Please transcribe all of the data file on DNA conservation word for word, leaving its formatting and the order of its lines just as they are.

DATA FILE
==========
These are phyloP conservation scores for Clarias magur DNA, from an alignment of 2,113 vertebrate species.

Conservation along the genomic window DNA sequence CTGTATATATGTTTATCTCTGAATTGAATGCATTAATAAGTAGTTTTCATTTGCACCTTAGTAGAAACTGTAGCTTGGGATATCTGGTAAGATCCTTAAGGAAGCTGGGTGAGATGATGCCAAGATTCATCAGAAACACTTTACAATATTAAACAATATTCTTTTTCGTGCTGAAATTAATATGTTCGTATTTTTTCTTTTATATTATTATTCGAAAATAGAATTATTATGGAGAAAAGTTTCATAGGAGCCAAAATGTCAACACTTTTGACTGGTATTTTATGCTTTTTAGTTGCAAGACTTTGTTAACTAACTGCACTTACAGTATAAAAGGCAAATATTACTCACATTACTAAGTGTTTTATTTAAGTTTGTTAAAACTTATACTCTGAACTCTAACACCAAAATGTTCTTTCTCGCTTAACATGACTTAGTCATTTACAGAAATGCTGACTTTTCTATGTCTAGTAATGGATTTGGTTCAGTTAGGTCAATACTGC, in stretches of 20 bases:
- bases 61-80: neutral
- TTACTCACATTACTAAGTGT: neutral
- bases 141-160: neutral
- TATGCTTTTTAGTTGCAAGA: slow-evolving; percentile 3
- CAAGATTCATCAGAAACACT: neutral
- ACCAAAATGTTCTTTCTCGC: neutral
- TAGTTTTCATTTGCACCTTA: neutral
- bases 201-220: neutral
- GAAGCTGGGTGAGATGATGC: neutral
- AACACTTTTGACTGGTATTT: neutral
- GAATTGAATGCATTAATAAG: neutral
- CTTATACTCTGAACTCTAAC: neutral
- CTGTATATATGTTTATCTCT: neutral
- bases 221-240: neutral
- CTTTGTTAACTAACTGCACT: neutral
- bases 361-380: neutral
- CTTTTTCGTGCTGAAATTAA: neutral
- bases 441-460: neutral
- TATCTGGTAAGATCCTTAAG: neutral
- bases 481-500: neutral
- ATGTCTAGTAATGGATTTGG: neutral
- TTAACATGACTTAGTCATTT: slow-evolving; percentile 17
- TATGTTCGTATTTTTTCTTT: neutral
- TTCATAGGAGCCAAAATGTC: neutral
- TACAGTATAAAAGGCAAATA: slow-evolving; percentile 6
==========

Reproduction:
These are phyloP conservation scores for Clarias magur DNA, from an alignment of 2,113 vertebrate species.

Conservation along the genomic window DNA sequence CTGTATATATGTTTATCTCTGAATTGAATGCATTAATAAGTAGTTTTCATTTGCACCTTAGTAGAAACTGTAGCTTGGGATATCTGGTAAGATCCTTAAGGAAGCTGGGTGAGATGATGCCAAGATTCATCAGAAACACTTTACAATATTAAACAATATTCTTTTTCGTGCTGAAATTAATATGTTCGTATTTTTTCTTTTATATTATTATTCGAAAATAGAATTATTATGGAGAAAAGTTTCATAGGAGCCAAAATGTCAACACTTTTGACTGGTATTTTATGCTTTTTAGTTGCAAGACTTTGTTAACTAACTGCACTTACAGTATAAAAGGCAAATATTACTCACATTACTAAGTGTTTTATTTAAGTTTGTTAAAACTTATACTCTGAACTCTAACACCAAAATGTTCTTTCTCGCTTAACATGACTTAGTCATTTACAGAAATGCTGACTTTTCTATGTCTAGTAATGGATTTGGTTCAGTTAGGTCAATACTGC, in stretches of 20 bases:
- bases 61-80: neutral
- TTACTCACATTACTAAGTGT: neutral
- bases 141-160: neutral
- TATGCTTTTTAGTTGCAAGA: slow-evolving; percentile 3
- CAAGATTCATCAGAAACACT: neutral
- ACCAAAATGTTCTTTCTCGC: neutral
- TAGTTTTCATTTGCACCTTA: neutral
- bases 201-220: neutral
- GAAGCTGGGTGAGATGATGC: neutral
- AACACTTTTGACTGGTATTT: neutral
- GAATTGAATGCATTAATAAG: neutral
- CTTATACTCTGAACTCTAAC: neutral
- CTGTATATATGTTTATCTCT: neutral
- bases 221-240: neutral
- CTTTGTTAACTAACTGCACT: neutral
- bases 361-380: neutral
- CTTTTTCGTGCTGAAATTAA: neutral
- bases 441-460: neutral
- TATCTGGTAAGATCCTTAAG: neutral
- bases 481-500: neutral
- ATGTCTAGTAATGGATTTGG: neutral
- TTAACATGACTTAGTCATTT: slow-evolving; percentile 17
- TATGTTCGTATTTTTTCTTT: neutral
- TTCATAGGAGCCAAAATGTC: neutral
- TACAGTATAAAAGGCAAATA: slow-evolving; percentile 6